It's a popular break. In 2013, nearly 33,400 Oregon taxpayers claimed the deduction, averaging $241, according to Oregon Department of Revenue data.
Sales tax deduction. Poor Washingtonians. They can't take itemized deductions for state income taxes like Oregonians can because THEY DON'T PAY INCOME TAX! Instead, Congress had allowed them to deduct sales taxes in lieu of income taxes. In 2013, nearly 850,000 Washington taxpayers deducted a total of $2 billion in sales taxes, IRS stats show.
That break had been scheduled to expire in 2014. It's now been reinstated for 2015 and all years forward. Washingtonians, I'm told, can either tally the actual taxes paid by adding up their receipts. Or they can use a table provided by the IRS. Lucky them.
Transit benefits. Congress finally brought some sanity to employer-provided transit perks. For 2015, employers could have provided workers a pre-tax benefit of up to $250 a month for parking, vanpool and transit passes. That will bump up to $255 in 2016. Had Congress not acted, vanpool and transit pass perks would've dropped to $130 while parking passes would've remained at $250.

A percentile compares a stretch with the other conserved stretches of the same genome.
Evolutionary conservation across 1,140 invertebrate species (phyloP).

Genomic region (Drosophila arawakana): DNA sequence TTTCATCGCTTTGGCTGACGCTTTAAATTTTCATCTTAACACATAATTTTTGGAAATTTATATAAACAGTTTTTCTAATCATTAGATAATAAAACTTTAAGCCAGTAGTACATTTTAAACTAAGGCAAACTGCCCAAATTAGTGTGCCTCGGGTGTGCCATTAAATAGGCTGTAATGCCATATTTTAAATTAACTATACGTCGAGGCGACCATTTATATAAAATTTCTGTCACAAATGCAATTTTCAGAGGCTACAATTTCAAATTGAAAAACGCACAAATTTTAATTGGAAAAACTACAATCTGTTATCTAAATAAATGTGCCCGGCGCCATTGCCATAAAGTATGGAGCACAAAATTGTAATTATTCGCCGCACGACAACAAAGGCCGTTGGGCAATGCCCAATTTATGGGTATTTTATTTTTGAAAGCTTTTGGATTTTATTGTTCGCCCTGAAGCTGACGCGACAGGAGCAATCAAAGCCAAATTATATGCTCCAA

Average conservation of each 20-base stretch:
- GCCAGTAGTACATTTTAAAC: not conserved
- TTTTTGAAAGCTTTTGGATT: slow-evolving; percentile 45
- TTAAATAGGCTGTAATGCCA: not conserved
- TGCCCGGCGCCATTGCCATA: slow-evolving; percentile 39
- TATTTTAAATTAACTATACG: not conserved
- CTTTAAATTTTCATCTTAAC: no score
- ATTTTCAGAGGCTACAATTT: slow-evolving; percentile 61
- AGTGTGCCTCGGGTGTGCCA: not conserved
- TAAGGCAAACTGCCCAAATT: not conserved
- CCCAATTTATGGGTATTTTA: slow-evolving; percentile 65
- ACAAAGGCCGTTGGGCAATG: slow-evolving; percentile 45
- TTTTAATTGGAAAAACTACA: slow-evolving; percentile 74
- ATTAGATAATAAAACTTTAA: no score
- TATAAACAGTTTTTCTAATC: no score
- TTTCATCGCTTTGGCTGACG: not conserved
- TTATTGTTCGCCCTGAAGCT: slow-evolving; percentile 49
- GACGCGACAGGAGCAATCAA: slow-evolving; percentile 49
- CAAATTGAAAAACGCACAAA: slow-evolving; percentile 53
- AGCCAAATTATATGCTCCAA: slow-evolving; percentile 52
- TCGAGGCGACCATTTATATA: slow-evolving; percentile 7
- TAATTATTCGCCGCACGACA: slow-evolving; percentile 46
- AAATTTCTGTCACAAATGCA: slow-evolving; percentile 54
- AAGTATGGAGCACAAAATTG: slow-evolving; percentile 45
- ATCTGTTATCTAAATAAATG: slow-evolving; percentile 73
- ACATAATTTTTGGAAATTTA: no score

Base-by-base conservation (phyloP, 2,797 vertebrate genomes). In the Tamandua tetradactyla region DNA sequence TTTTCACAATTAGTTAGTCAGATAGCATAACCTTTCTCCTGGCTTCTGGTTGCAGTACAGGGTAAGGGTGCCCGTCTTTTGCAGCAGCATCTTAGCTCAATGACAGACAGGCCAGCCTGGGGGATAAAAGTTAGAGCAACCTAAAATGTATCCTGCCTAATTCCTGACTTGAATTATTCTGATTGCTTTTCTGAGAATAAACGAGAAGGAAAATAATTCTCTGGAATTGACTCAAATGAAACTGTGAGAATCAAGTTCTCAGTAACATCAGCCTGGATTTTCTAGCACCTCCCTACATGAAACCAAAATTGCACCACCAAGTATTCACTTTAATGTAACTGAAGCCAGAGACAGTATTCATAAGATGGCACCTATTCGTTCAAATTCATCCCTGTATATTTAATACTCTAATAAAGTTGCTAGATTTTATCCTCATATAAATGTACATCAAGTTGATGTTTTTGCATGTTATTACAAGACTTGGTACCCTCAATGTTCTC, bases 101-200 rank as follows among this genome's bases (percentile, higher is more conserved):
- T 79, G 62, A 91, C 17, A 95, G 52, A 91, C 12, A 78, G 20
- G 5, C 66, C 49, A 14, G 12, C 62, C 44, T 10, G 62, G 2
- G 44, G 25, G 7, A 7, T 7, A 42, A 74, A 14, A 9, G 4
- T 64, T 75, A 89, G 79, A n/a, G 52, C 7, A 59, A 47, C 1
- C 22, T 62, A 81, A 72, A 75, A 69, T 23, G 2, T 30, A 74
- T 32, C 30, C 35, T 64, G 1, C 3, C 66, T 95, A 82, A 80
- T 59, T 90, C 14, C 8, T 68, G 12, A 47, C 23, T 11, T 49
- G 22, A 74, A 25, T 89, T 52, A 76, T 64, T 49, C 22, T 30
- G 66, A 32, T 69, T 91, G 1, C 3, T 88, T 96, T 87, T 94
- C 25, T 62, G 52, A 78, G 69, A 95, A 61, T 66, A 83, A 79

Earned income tax credit. This credit provides a big boost for low- and moderate-income workers. It phases out as income increases. It also differs based on the number of children in a household. The credit for families with three or more children (45 percent of earnings up to $13,870) was set to expire in 2017. It's now permanent. So is a higher income phase-out amount for married couples filing jointly. Now, the credit will phase out for couples earning more than $23,630, instead of for those making more than $18,110.
Charitable IRA distributions. Retirees age 70-and-a-half and older can make tax-free donations directly to charities from their IRAs. This effectively reduces their annual required minimum distribution from their traditional IRAs and does not increase their adjusted gross income. This benefit is capped at $100,000 a year. It had expired at the end of 2014, but this move reinstates it for 2015 and makes it permanent going forward. The donation must be made directly from an IRA to the charity to qualify.
It mainly benefits seniors who don't itemize their deductions or who might, by reducing their required minimum distribution, also be able to reduce the amount of their Social Security income subject to tax. Talk to your tax adviser to see if it benefits you.
Temporary extensions: Several expiring breaks were merely extended through 2016, including deductions for higher education expenses and mortgage insurance premiums, certain energy-efficiency tax credits and an exclusion for mortgage debt forgiven during the financial crisis.
A few business tax breaks also were extended, either permanently or through 2019. Business owners should talk with their tax adviser about how those might help.
-- Brent Hunsberger is an investment adviser representative and certified financial planner in Portland.
For important disclosures and information about Hunsberger, visit ORne.ws/aboutbrent. Reach him at 503-683-3098 or firstname.lastname@example.org.